For all its populist howling about jobs and the Wall Street bailout during the election campaign, the Republican Party is just as devoted to serving the interests of the financial elite as the Democrats. Many of the new Tea Party congressmen have already been taken in hand by corporate lobbyists, who have supplied them with personnel—particularly chiefs of staff—and begun staging fundraising events for their future reelection campaigns.
The real agenda of the new Republican majority is demonstrated by Congressman Darrell Issa of California, who will head the House Oversight and Government Reform Committee, which has wide powers to subpoena Obama administration officials and grill them about their conduct in office.
Over the Christmas recess, Issa sent letters to more than 150 trade associations and corporations requesting a list of existing and proposed federal regulations that they opposed and wanted changed or blocked. The groups solicited include the oil industry, the electric power generation industry, the National Association of Manufacturers, the railroad industry, the drug companies and the telecommunications companies.
The cover letter suggested that objections to regulations should be presented as efforts to “stimulate job creation.” Among the regulations generating corporate opposition are OSHA rules on workplace safety and noise, limits on hours of work for truck drivers, consumer product safety rules, environmental rules of every kind, and controls on the trading of derivatives. In other words, big business is demanding the “right” to the completely unrestrained exploitation of workers as well as the environment.
The further shift to the right in bourgeois politics is not the product of a shift to the right among the American people as a whole, and particularly the working class, which constitutes the vast majority. The Republican agenda of tax cuts for the wealthy and massive military spending—which is shared in all essentials by the Obama administration and the Democrats—is widely unpopular.
A poll published Monday found that when Americans were asked to choose measures to reduce the federal deficit, 61 percent favored raising taxes on the wealthy and 20 percent cutting military spending—in other words, the vast majority of the American people are diametrically opposed to the two top priorities of the Republican Party. For its part, the Obama administration has already embraced the Republicans’ demand to extend Bush-era tax cuts for the rich and is signaling its eagerness to collaborate in austerity measures, falsely claiming that in doing so it is responding the popular will as expressed in the November vote.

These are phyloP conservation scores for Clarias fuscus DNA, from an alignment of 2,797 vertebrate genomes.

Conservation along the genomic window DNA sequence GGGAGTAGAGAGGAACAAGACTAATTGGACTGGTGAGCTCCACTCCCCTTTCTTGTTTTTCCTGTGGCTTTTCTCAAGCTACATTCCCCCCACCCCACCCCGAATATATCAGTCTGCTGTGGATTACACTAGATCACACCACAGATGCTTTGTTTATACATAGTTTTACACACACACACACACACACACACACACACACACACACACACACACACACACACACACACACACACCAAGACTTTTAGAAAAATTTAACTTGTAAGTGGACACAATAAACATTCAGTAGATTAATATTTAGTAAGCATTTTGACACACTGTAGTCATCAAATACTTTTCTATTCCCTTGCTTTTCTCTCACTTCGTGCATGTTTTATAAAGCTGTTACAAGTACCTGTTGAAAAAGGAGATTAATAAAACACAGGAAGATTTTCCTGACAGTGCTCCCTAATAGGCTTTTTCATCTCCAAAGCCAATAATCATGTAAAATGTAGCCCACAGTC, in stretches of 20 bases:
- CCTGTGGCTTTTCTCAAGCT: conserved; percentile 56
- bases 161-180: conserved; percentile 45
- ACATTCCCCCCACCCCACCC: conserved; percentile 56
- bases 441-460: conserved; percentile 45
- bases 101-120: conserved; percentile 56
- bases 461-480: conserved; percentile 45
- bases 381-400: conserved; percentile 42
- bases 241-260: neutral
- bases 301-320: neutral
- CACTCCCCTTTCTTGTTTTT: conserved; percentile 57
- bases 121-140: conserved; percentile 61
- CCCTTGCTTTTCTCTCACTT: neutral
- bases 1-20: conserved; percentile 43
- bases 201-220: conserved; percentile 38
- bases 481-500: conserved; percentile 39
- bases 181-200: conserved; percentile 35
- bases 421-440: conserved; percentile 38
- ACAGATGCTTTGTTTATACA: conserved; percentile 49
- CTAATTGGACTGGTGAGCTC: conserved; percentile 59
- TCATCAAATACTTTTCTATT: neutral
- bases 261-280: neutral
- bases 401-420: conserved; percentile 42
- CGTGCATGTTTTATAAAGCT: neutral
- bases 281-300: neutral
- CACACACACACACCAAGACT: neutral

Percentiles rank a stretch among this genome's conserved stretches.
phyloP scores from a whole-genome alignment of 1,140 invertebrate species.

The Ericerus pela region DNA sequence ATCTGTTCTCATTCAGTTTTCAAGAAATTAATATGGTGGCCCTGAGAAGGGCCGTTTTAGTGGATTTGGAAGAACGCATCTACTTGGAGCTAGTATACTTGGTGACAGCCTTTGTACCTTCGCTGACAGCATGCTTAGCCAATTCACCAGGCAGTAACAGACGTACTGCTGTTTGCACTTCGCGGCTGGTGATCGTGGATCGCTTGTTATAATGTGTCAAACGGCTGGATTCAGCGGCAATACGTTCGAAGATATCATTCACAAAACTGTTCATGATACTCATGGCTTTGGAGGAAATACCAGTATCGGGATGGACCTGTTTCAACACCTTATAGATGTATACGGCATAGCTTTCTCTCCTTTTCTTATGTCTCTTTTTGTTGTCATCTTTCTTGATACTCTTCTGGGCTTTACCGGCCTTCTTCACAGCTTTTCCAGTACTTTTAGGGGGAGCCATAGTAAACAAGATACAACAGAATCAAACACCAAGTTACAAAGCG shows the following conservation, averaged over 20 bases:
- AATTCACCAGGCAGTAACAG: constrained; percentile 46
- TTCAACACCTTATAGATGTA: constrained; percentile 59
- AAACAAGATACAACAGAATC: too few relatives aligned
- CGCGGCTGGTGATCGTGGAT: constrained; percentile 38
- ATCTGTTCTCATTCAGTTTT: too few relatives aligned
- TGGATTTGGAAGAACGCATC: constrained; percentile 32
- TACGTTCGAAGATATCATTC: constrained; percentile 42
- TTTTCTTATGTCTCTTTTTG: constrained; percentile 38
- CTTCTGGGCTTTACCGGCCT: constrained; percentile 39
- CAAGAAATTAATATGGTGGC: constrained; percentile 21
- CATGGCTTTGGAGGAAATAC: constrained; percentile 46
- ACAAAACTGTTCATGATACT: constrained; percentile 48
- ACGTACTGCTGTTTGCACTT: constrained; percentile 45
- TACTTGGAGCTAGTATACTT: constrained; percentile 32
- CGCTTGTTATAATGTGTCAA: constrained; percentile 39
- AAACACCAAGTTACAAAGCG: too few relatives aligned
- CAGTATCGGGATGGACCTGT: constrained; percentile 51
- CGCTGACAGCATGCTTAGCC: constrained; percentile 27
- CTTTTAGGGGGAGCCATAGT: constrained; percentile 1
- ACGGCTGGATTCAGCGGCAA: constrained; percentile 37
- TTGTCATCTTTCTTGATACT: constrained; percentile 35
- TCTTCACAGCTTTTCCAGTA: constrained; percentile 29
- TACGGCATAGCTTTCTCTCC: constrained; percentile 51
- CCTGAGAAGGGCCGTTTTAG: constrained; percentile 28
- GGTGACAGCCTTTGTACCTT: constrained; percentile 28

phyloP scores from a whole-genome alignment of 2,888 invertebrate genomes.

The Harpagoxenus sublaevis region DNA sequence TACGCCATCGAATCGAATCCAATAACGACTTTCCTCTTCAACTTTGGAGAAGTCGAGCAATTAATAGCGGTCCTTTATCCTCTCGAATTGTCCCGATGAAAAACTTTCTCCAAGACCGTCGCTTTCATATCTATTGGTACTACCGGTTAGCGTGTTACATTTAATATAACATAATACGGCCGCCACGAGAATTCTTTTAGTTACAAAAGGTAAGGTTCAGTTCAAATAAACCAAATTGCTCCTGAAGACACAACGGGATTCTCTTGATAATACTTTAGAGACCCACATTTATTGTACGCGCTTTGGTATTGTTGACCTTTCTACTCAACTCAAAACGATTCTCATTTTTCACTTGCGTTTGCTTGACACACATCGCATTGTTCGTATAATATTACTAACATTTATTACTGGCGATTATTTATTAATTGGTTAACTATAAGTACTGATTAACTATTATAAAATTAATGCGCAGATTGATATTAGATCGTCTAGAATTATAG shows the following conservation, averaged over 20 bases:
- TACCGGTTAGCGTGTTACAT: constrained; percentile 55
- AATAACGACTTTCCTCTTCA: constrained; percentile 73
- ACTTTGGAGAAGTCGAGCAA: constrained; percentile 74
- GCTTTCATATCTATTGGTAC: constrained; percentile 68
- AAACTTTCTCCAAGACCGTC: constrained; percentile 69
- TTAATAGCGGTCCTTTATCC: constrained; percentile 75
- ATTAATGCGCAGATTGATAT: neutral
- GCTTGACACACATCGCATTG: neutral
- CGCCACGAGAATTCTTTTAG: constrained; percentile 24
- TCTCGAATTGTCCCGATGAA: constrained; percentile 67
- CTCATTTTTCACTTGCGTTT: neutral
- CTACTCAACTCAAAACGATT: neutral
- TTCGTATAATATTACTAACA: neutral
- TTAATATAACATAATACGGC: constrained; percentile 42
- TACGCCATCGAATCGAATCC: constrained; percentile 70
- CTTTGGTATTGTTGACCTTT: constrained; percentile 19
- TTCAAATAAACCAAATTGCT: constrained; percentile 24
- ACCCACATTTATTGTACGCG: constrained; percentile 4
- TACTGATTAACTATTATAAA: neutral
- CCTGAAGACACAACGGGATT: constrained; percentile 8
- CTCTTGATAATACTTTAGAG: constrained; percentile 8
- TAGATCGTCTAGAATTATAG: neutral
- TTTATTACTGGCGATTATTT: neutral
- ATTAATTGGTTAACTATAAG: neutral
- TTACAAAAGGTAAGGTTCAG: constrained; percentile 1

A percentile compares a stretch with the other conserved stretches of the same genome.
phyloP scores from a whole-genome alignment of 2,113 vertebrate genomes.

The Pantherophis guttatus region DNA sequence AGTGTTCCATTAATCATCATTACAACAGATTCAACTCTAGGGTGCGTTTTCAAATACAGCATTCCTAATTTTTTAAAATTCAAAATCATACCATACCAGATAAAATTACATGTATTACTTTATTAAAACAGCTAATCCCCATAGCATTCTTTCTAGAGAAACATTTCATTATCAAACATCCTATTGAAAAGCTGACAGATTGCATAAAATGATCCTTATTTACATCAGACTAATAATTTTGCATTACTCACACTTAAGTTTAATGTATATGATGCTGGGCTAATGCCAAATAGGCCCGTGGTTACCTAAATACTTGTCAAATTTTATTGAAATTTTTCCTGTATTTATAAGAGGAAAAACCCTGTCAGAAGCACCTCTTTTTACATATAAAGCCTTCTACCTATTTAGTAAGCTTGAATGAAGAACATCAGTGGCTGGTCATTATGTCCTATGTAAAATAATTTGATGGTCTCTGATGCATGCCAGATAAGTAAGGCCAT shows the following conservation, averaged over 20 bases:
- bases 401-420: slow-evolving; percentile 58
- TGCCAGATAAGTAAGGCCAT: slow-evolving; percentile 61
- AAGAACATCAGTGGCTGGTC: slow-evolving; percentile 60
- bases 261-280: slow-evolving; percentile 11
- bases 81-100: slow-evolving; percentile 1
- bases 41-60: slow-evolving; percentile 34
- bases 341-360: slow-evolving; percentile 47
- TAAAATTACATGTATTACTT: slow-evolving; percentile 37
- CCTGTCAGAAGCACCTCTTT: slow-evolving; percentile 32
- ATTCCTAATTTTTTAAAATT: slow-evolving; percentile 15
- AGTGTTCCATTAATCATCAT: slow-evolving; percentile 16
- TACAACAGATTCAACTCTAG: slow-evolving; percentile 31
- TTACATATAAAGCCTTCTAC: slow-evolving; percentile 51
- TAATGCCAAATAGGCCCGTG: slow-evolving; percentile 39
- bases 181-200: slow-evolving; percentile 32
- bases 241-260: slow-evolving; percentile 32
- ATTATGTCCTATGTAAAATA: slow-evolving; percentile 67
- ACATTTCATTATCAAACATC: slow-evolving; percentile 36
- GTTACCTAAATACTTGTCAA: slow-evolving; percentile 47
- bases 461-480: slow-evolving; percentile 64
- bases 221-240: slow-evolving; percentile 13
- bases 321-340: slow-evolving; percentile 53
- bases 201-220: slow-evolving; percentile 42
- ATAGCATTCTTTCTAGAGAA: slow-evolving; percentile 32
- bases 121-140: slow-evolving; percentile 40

The debacle for the Democratic Party in the November elections was the byproduct of its own right-wing orientation. Tens of millions of working people and young people, who turned out to vote for Obama and the Democrats in 2008, stayed home in 2010, in large measure because of the refusal of the Democratic administration to take any serious action against the deepening recession.
Except for a stimulus package that consisted largely of subsidies to state and local government and tax breaks for business, with no direct job creation let alone a significant public works program, the administration did nothing in the face of the rising toll of unemployment and social misery. On the contrary, Obama filled his administration with Wall Street figures who could barely conceal their indifference to the plight of the masses.
In the peculiar framework of American electoral politics, with its two officially recognized parties, both representing business interests and both far to the right, the mass disillusionment with Obama and the Democrats found a distorted expression in the victory of the Republicans, whose program is even more right-wing than that of the Democrats.
This only underscores the central political problem facing American working people. It is necessary to break with the two-party system and build a mass independent political party of the working class to fight for workers’ power and socialism.